I see you in my stats, though you remain nameless, faceless on my blog. You could be anyone, from anywhere, I realize with some degree of solemnity. Perhaps you are a single-click visitor from one of the countries I’ve never been to: Australia, Bermuda, Germany, India, Ireland, Nigeria, Romania, Slovenia, or Spain. Or, maybe you’re one of many from Canada, the USA, or the UK.
You’ve left no trace in likes, shares, tweets, re-posts, pins, or “press this”es. Which is totally fine: you’re not obligated to. (But you’ve not subscribed!)
You are anonymous, but not unknown.
I note your presence like footprints in the number of daily visitors and views, though I have no way of knowing which one is you. How many pages and posts did you click on, and how long did you stay? And tell me, what did you think of my latest post?
I wonder, sometimes, if maybe you want to comment after all, and make your presence known; but you hesitate.
Would it surprise you to learn that, in your reluctance to comment, you remind me of myself?
Once, I accidentally signed up for a PhD course in English literature as a recently graduated undergrad from a different school. Phychologically paralyzed, I watched as the elevated conversation shot back and forth across the room like the ball in a tennis match. The dozen or so students in the seminar were all brighter and more sophisticated than
me I was. Referencing theory I’d never even heard of, they brought the discussion of literature to a whole new level.
As an auditor of the class, I was expected to participate.
Try as I might, I never could hit the ball, never could get into the action and participate in the game. I was always too late. By the time I’d actually formulated something that was relevant to the conversation and maybe half-way intelligent (finally winding up and ready to swing), the PhDs were on to the next thing. Someone had already taken a shot and hit the ball halfway across the room, where someone else had intercepted it. I didn’t have a chance.
Speaking with the professor, a woman who would later become my thesis advisor for my MA in English literature, I received the following advice that I’ve used many times since:
It’s never too late to contribute. If the moment has passed, you can always return to it by starting your comment with something like, “Back to what we were talking about a moment ago . . .”
It was simple, but profound. And, I realized she did want me to participate, despite my insecurities, my feelings of inadequacy and intimidation, my quietness which was not exactly shyness, but certainly a reluctancy to open my mouth in some situations.
But I’m afraid I’ve gotten away with myself. I don’t think you are sitting, wherever you are in the world, hunched forward at your keyboard, and stressed about commenting. There’s no requirement to do so. And this is not a physical classroom with limited seating where, by your mere presence, you are expected to participate.
And yet, there have been a few who have contacted me privately, to share with an audience of one, the responses to the posts I’ve written, like a silent auditor, wanting to participate by commenting, but are reluctant to.
The first time I opened my mouth in that literature class was notable. I have an image of a PhD candidate, who I felt slightly intimidated by, who stared at me as though she was seeing me for the first time. I said maybe only a sentence, and the conversation continued after that, as it had before. But I’d had a play in it.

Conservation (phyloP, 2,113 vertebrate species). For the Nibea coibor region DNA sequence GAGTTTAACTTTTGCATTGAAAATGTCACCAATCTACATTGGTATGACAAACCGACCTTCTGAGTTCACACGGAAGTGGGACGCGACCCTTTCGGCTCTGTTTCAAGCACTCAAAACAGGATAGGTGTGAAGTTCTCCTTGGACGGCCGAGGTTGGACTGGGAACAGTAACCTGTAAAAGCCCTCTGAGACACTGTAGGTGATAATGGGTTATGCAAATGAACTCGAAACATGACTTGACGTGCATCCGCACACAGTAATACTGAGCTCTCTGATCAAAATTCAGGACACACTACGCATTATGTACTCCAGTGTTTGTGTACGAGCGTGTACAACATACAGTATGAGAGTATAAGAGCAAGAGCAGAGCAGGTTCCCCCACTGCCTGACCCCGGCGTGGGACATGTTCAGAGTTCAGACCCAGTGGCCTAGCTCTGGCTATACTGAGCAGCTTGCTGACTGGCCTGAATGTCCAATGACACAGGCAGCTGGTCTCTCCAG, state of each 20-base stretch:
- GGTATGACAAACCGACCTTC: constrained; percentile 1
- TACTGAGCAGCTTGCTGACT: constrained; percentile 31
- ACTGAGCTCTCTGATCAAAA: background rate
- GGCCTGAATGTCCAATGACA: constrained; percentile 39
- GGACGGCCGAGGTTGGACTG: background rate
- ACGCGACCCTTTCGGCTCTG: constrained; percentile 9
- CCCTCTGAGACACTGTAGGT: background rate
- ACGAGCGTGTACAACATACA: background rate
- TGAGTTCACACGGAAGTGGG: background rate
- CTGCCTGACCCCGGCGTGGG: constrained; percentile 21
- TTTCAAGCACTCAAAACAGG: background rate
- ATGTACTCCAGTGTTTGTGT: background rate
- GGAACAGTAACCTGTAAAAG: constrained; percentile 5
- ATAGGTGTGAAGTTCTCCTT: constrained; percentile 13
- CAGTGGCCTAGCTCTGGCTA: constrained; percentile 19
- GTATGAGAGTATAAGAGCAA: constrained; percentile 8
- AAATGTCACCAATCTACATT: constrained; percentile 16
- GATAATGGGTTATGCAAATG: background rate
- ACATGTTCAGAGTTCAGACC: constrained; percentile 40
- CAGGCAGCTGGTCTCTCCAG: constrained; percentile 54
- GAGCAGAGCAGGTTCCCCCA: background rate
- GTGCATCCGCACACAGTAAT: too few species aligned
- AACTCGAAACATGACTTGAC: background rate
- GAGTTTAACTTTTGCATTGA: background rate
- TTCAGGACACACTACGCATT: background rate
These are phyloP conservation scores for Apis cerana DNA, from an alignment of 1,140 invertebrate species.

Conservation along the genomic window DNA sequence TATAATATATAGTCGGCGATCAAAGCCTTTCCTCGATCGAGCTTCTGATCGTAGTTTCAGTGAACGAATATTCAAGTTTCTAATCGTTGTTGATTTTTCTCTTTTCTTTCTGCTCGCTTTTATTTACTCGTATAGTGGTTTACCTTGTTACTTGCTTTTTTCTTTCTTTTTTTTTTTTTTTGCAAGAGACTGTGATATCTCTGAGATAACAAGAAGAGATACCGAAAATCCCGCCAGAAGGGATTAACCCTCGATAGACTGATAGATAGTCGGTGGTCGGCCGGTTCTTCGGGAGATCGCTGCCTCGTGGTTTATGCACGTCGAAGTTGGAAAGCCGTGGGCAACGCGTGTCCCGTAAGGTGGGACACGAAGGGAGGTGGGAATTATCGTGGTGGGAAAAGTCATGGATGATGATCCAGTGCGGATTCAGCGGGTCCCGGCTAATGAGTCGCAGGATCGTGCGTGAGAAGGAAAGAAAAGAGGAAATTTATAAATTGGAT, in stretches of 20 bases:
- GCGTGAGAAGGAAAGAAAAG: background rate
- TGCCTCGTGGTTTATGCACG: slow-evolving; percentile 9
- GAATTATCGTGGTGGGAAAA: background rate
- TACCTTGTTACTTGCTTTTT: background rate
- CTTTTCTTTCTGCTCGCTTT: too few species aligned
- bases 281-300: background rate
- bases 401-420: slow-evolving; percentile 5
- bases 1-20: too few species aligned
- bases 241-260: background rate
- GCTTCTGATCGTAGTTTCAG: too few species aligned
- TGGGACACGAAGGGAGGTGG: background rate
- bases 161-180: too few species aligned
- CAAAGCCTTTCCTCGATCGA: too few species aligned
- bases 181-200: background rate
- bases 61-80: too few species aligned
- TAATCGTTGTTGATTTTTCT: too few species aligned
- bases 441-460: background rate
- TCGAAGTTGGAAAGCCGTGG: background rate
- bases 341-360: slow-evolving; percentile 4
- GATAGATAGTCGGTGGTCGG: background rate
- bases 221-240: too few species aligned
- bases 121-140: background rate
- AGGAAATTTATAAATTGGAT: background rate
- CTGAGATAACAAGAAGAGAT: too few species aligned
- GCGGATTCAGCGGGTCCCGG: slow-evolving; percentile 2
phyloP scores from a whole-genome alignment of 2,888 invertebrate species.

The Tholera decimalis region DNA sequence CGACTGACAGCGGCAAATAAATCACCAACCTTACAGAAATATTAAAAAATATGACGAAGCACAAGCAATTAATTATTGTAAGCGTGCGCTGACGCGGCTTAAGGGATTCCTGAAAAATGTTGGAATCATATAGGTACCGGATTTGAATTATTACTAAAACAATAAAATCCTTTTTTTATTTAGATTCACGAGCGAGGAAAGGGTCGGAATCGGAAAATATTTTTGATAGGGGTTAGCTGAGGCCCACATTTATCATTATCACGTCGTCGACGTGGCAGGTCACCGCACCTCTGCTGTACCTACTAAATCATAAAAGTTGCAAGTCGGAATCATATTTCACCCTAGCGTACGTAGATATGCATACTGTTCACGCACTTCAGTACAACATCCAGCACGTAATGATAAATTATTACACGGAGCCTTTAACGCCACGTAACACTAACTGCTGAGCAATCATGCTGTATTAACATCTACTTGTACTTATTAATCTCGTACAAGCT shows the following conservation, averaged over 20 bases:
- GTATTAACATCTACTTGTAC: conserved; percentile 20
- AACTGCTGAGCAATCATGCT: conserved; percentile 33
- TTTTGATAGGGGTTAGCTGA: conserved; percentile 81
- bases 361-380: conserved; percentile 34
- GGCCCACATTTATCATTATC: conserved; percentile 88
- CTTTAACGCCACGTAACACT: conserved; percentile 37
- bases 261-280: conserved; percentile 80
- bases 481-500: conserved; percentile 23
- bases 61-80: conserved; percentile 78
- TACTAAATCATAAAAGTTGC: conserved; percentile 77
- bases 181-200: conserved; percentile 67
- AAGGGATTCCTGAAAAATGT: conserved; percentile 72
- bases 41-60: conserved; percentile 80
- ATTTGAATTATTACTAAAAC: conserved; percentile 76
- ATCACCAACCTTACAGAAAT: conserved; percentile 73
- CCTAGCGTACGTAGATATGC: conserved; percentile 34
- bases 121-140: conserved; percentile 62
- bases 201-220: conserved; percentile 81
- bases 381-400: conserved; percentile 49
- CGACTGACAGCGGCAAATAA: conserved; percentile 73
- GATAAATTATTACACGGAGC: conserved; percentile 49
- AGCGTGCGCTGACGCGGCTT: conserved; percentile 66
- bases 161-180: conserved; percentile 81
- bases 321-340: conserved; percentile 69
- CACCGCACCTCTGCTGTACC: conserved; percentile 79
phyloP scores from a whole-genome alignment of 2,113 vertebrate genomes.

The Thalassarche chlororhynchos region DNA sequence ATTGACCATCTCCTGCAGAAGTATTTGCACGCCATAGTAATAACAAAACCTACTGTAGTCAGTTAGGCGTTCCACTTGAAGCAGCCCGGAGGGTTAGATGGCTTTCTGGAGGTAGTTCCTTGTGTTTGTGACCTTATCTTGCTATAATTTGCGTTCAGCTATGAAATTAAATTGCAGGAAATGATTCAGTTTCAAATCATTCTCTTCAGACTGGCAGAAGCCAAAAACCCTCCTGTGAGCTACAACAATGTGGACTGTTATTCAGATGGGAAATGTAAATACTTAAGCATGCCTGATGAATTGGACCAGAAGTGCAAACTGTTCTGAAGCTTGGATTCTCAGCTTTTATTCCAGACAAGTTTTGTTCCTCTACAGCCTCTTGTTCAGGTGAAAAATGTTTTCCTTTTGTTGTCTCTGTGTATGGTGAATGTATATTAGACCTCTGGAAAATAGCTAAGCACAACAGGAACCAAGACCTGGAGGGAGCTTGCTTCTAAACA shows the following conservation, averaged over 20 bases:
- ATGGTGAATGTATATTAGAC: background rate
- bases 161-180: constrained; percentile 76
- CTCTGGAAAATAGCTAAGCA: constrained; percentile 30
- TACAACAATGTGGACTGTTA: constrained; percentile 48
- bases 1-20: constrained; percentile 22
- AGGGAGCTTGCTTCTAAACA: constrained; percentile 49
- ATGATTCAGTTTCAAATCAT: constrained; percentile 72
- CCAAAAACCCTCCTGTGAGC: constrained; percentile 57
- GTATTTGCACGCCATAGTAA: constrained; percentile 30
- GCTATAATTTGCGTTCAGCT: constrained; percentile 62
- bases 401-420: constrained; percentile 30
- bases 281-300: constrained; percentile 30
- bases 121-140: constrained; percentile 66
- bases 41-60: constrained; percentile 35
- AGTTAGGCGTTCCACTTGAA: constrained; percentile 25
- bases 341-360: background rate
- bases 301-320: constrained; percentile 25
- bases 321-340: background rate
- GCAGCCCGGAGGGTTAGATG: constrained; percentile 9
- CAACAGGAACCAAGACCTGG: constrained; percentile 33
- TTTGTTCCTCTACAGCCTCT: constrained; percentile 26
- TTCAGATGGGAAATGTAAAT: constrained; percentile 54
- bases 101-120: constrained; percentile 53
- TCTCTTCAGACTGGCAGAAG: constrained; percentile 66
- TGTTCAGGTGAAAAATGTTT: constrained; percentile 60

The world of blogging is fast. I publish a post, it’s seen for a few hours, and then is largely forgotten about, like a discussion in class. And yet, you might only see it a few days later, or maybe even weeks. Or perhaps you saw it right away, but have been thinking about it since. Meanwhile, I have published a handful more.
I want to let you know: it’s never too late to comment.
What’s more, you don’t need to comment for me to realize you are here.
And I wonder if this post is as much about me as you?
You see, I used to be an invisible online presence, too. I would read post after post on blogs I’ve been following for years, never thinking my presence was seen. (I wonder now if the bloggers I’d read had noticed, if my presence indeed had been noted as I’d clicked around, and read, and thought.)
It had not once occurred to me to “like” a post, to mention nothing of commenting on one. I was just a single, anonymous person, receiving an email in my inbox every so often.
But then, when I began blogging myself, I realized the underbelly of the digital world, one where everything is recorded, noted, analyzed. I’ve since sat, you see, and stared at the stats, analyzing this raw data of clicks, trying to decipher something about you, you who are there, but visible only to me.
And I began to realize the intrinsic value of a comment, how it connects me to a reader. That a “like” is more than a note of approval, but a sign of acknowledgement, like a smile when you pass someone on the street. I’ve an amazing sense of gratitude for each comment, each like.
When this happens — when I publish a post and someone comments or even just “likes” it — it’s like I’ve reached out into the abyss, and someone has reached back.
In reading my posts you are, in your own way, reaching out to me.
(Though you may not have thought about it in that way, or realized I could notice.) And so, reader, I wanted to reach back, and let you know that yes, I have.
This post is to openly acknowledge your presence, and to thank you for being here (even if I’m the only one who will ever see you).
Question: [Please feel no obligation to comment.]